A robber who survived a police shoot-out that left his three accomplices dead outside a McDonald's restaurant in Sunland was sentenced Tuesday to 17 years in prison for a string of holdups of fast-food businesses.
Alfredo Olivas, 19, of Hollywood pleaded guilty June 15 to 10 robbery counts after prosecutors dropped three counts of murder, which were filed against him under a state law that holds lawbreakers responsible for deaths that occur during the commission of their crimes.
As part of a plea agreement, prosecutors also dropped two kidnaping and seven other felony counts and agreed not to seek a prison term longer than 17 years.
Olivas, who was wounded in the Feb. 12 shoot-out, faced two life sentences if convicted of the kidnaping charges alone and could have been sentenced to death if convicted of the murder counts, Deputy Dist. Atty. Kenneth L. Barshop said.
Prosecutors said they did not have enough evidence to prove that Olivas provoked the shoot-out, which occurred after Olivas and the other men robbed a McDonald's on Foothill Boulevard of more than $10,000.
Investigators said that members of the Los Angeles Police Department's Special Investigations Section fired 35 rounds at the men after Olivas allegedly pointed a gun at the officers, who were approaching the suspects' parked car after observing them commit the after-hours robbery.
The SIS officers had been shadowing the men in connection with a series of as many as 17 robberies of fast-food restaurants allegedly carried out by the group in the Los Angeles area between August, 1989, and the Feb. 12 shoot-out in Sunland.
San Fernando Superior Court Judge John H. Major on Tuesday granted Olivas' request to be sent to state prison rather than serve part of his sentence in a California Youth Authority facility, an option that was offered because of his age. Olivas said he believed that he would be the victim of gang violence if sent to a juvenile facility.
"I'm not a violent person," Olivas told Major. "I know I did wrong for doing these kinds of robberies. I know I'm going to pay for it, but I want to do it as calmly and peacefully as possible."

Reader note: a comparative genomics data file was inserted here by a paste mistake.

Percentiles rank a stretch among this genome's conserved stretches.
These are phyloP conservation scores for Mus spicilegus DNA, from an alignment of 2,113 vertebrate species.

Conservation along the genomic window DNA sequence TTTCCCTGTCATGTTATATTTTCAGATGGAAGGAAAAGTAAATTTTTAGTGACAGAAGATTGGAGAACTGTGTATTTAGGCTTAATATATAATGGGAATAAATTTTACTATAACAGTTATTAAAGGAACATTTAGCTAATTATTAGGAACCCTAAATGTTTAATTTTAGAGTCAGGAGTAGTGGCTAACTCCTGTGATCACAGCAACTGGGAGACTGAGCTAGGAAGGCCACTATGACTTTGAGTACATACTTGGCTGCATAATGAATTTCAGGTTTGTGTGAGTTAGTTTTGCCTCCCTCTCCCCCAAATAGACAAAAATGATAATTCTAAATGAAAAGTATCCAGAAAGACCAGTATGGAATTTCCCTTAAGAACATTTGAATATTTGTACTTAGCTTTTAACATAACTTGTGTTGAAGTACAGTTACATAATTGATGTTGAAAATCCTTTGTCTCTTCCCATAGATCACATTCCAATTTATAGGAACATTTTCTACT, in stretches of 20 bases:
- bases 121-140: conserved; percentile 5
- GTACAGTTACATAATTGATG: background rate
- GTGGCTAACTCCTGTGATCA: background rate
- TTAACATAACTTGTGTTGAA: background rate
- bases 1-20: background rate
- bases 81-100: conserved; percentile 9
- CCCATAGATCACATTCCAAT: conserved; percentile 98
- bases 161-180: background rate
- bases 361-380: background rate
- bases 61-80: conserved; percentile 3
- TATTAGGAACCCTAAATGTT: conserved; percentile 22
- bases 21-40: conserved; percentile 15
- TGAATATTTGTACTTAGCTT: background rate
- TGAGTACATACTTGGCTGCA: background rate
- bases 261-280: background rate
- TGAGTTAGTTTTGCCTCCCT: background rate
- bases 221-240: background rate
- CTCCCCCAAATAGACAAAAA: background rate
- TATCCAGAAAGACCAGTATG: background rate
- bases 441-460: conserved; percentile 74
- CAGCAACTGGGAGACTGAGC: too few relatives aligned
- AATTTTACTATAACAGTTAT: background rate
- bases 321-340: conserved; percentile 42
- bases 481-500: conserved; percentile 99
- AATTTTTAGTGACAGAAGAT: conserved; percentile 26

But Barshop said Olivas acted violently, even though the defendant and the other suspects carried unloaded pellet guns during the robberies.
Barshop said Olivas participated in at least four of the robberies committed by the group. The prosecutor said that on at least two occasions, the group kidnaped managers of McDonald's restaurants from their homes, drove them to the restaurants after hours and forced them to open safes at gunpoint. Also, Olivas admitted handcuffing Robin Cox, manager of the Sunland McDonald's, who was then forced to give the men the combination to the store's safe, Barshop said.
"Mr. Olivas states he went in there with a gun," Barshop said. "Why did he go in there with a gun but to cause terror to Ms. Cox?"
Olivas' lawyer, Deputy Public Defender Howard C. Waco, said the nine SIS officers who shot Olivas and his companions carried out an "assassination." He said that according to police reports of the shooting, two of the officers shot two suspects at point-blank range from behind as they sat in the parked getaway car.
Waco also said the officers could not have seen inside the vehicle because it had tinted windows, which were rolled up when the shooting broke out.
But Major, while not disputing the police report, said the officers acted appropriately.
"What would the police be expected to do under those circumstances?" Major asked. "I don't think we can really place any blame on the police officers.